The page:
North West 200

Ir­ish road racing’s flat- out thriller

Motorcycle News (UK) - - Sport -

Link­ing the three North­ern Ir­ish towns of Portrush, Port­stew­art and Col­eraine, the 8.9-mile sea­side venue’s mix of high speed straights, tight (and con­tro­ver­sial) chi­canes and a spec­tac­u­lar coast road sec­tion has al­ways at­tracted rid­ers from roads and short cir­cuit racing – and it’s the only road race for­mer British Su­pers­port and Su­per­stock cham­pion, Alastair See­ley, com­petes in. Over the past decade he has dom­i­nated, win­ning his 17th race in 2016 to be­come the NW200’S most suc­cess­ful ex­po­nent. Who bet­ter to take us on a lap of the NW200 on his Tyco BMW su­per­bike? Over to you, Alastair…

Start line to York Hair­pin

When the lights go out the pack plunges into the first cor­ner at Mill­bank in third gear. The North West has a mass start and ev­ery­one is jock­ey­ing for po­si­tion through this right han­der and on into the left at Prim­rose.

You can make a few passes here but you don’t need to go mad. There is a big bump on the en­try to Prim­rose that can throw you about. The su­per­bikes pull a huge wheelie on the run down to York, drop­ping from fourth to first gear for the tight hair­pin.

This is a good place to make a pass on the in­side but on the first lap you have to be care­ful as you have a full tank of fuel and you don’t want to run on or worse, into the side of some­one else.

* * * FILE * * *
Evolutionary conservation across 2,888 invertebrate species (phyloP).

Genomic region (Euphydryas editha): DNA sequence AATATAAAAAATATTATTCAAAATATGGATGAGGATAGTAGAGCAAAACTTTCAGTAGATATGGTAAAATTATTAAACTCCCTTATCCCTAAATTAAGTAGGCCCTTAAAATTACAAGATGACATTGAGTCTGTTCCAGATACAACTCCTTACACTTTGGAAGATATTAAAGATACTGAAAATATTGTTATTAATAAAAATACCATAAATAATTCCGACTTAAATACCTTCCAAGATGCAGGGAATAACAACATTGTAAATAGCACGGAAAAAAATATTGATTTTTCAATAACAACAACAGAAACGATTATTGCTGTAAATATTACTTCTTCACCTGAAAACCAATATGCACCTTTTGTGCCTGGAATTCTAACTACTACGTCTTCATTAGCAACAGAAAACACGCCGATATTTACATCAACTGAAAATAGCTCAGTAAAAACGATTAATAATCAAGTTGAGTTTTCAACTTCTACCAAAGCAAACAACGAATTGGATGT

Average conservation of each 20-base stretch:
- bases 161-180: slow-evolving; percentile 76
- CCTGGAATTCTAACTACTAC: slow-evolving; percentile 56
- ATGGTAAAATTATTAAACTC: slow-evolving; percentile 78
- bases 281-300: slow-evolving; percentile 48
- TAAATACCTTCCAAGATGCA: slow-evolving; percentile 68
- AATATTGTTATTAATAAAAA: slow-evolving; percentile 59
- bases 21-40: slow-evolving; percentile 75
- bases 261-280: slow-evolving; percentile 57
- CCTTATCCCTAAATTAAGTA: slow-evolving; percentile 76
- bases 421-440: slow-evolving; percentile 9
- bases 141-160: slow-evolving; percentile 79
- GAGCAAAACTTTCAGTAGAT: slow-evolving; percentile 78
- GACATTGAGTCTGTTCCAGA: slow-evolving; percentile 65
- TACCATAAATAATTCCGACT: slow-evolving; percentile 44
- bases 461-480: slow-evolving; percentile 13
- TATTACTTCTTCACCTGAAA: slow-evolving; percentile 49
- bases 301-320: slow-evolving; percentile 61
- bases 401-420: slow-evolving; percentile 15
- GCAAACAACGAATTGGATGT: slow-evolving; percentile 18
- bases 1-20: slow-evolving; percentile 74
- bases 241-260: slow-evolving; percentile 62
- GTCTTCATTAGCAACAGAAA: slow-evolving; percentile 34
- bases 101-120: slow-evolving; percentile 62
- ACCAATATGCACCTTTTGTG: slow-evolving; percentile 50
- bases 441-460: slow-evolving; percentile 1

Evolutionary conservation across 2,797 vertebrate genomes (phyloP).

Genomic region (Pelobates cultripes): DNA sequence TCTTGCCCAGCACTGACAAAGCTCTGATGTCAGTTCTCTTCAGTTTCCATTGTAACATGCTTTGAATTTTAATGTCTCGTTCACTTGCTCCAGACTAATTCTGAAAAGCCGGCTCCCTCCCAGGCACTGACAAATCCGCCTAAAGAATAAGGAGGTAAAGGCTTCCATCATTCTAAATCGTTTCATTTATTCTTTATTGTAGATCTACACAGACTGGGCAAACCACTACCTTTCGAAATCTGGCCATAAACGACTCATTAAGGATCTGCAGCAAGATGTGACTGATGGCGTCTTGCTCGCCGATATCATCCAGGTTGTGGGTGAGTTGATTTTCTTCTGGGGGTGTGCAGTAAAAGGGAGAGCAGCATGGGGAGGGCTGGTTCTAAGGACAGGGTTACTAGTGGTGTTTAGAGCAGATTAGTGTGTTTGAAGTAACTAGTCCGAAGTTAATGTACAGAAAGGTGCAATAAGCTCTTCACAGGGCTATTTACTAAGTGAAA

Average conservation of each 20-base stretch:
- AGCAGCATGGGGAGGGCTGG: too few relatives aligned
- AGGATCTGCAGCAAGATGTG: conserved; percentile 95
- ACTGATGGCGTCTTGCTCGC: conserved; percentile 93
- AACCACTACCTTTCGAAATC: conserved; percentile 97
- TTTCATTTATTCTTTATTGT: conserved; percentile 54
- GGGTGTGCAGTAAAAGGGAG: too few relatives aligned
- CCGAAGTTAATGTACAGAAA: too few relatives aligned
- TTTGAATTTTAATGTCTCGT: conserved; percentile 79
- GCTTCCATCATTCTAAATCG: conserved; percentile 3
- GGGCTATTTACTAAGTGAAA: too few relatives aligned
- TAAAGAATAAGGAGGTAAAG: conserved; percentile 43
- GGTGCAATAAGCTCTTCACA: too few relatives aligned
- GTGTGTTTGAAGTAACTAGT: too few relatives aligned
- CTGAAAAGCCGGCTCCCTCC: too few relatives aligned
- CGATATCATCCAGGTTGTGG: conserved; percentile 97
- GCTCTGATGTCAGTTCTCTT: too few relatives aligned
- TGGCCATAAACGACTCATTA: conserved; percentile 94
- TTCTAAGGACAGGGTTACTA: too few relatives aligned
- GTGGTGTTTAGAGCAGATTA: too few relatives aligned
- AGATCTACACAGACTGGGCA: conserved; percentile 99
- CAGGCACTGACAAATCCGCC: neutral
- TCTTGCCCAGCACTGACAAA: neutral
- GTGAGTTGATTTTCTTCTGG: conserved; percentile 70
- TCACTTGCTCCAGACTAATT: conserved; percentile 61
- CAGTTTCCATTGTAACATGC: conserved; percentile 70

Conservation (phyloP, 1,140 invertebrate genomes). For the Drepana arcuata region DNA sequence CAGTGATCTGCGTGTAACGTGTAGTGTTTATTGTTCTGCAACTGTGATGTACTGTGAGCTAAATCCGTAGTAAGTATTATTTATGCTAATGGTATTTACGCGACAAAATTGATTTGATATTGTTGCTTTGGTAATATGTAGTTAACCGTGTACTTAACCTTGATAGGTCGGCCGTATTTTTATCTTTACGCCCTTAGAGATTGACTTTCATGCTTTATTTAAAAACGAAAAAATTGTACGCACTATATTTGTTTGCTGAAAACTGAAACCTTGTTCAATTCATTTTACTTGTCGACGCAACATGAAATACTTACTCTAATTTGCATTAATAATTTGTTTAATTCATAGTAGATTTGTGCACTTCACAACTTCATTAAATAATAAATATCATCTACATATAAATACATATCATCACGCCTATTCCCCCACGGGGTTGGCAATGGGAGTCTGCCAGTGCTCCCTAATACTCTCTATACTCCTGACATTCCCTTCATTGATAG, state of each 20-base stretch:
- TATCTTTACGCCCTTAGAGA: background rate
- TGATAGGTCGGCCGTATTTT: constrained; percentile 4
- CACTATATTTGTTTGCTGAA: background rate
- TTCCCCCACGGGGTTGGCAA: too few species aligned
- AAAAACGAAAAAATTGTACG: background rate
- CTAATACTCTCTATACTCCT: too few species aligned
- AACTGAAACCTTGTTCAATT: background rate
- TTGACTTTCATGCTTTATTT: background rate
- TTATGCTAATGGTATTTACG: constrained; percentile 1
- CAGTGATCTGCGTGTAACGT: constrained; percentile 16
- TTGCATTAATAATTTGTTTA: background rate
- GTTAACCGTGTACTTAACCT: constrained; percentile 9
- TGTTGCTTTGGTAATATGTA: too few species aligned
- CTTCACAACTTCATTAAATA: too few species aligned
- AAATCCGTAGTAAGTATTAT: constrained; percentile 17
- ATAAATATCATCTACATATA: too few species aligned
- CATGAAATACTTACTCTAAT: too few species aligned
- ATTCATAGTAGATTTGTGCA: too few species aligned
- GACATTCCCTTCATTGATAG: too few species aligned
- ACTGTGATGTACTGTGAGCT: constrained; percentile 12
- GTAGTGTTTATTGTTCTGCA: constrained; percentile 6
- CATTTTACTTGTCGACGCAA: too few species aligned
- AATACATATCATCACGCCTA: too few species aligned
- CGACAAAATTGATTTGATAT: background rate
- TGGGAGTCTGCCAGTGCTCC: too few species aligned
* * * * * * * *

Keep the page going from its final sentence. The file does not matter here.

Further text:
If you’re mid pack you can end up sort of ped­dling your way in a traf­fic jam around here which isn’t very grace­ful!

York to Ballysally (the Magic Round­about)

On the first lap tyre tem­per­a­ture is im­por­tant and you have to be care­ful not to high­side on the exit of York. Then it’s short shift­ing up the hill and round the right kink to­wards Mill Road round­about, which we go round the wrong way! You are pow­er­ing up the hill be­tween the houses here in third and it is bumpy go­ing into the tight right-left flick. There is room to make a pass go­ing in but it is usu­ally a fol­low-the-leader job. In the last few years this place has caught a few peo­ple out be­cause there is a lit­tle dip in the road and you can come in too hot with nowhere to go. It is one of the places I warn new­com­ers to be wary of.

The run out to Sta­tion is when you re­ally get go­ing, pow­er­ing the big bikes up into fifth and rolling slightly for the fastest cor­ner on the track. There are a cou­ple of un­du­la­tions that give you big wheel­ies on the ap­proach, so you have to keep your wits about you. We go through Sta­tion at 150-160mph.